political repression,” migrant workers rights
and labor organizers, environmental and ani-
mal rights activists, and anarchists worked
to build bridges between the separate issues.
As May approached the following year,
BAAM members and other local anarchists
hoped to use the proximity of the corporate
--Tech Conference (May 4th 2007) with May
Day to bring the “green” and “red” anarchists
closely together. On the weekend of February
24th-25th we organized a meeting we called
the “Northeast Anarchist Consulta,” in hopes
of coordinating resistance to the BIO confer-
ence and May Day participation, linking en-
vironment to social issues.

The Consulta (a term borrowed from the Oaxacan
rebels’ Zapatista neighbors in Chiapas) was just about a
complete disaster. While over a hundred of anarchists from
all over the Northeast sat together in a room to discuss
collaboration, solidarity, and strategy, the meeting itself was
entirely dominated by the most extreme perspectives and poles
of the anarchist spectrum, arguing over whose issue was
more important, and criticizing each other for moral decisions,
ways of talking, and life-styles. The facilitators entirely
dropped the topic of May Day, and the only discussion on the
matter occurred during a small group break-out session.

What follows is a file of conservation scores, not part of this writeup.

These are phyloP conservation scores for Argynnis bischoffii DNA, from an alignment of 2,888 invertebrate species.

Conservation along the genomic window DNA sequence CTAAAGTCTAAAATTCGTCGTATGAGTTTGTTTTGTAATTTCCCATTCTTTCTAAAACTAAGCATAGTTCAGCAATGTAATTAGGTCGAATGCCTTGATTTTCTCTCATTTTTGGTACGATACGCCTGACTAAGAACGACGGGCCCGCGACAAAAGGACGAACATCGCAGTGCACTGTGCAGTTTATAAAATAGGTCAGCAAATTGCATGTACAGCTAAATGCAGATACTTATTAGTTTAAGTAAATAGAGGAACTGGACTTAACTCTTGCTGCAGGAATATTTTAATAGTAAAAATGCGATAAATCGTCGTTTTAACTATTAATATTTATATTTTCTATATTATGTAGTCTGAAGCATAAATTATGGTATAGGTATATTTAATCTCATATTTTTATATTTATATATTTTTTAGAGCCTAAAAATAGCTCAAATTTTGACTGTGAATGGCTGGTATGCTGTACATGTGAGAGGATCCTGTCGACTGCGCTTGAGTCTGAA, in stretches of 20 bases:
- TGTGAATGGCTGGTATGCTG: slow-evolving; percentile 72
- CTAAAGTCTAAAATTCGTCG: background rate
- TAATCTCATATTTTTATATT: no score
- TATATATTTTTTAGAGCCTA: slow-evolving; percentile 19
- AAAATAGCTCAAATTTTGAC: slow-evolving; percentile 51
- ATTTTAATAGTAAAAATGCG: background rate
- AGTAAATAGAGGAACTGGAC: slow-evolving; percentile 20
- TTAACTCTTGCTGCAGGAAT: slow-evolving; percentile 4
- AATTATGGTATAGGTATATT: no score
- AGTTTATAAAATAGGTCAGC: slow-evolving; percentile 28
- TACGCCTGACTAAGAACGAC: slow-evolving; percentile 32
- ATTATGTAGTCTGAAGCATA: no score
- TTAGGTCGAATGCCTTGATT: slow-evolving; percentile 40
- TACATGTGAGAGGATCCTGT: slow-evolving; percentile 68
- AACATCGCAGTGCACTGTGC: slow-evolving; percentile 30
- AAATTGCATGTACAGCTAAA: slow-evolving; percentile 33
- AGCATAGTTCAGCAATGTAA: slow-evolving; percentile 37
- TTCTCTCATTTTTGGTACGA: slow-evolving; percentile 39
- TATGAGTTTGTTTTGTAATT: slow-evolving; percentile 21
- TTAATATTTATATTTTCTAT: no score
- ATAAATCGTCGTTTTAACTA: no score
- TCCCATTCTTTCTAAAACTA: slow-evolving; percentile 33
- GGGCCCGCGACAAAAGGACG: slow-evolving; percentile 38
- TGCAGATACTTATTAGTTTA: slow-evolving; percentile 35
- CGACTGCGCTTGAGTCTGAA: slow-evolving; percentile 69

Planning for BIO was only slightly more productive. Needless to
say, our goal of coordinated efforts between organizers working
toward both events fell well-short of our expectations.

However, the one thing which saved the
weekend, an after-thought tacked on to the
end of the agenda by the foolishly-optimistic
consulta planning committee, was a proposal
for a regional anarchist network. While the
practical task of anarchist tactical unity had
failed for the season, the consulta participants
bit on the idea of building a network. Thus
began a two-year and four-assembly process
of building a horizontal network of autono-
mous anarchist groups, projects, and indi-
viduals spanning the Northeast. From Boston
to the campus of Umass Amherst, to the city
of Syracuse, NY, down to New York City,
and back to Amherst, hundreds of anarchists
from a myriad of struggles and perspectives
toiled over the collective-writing process for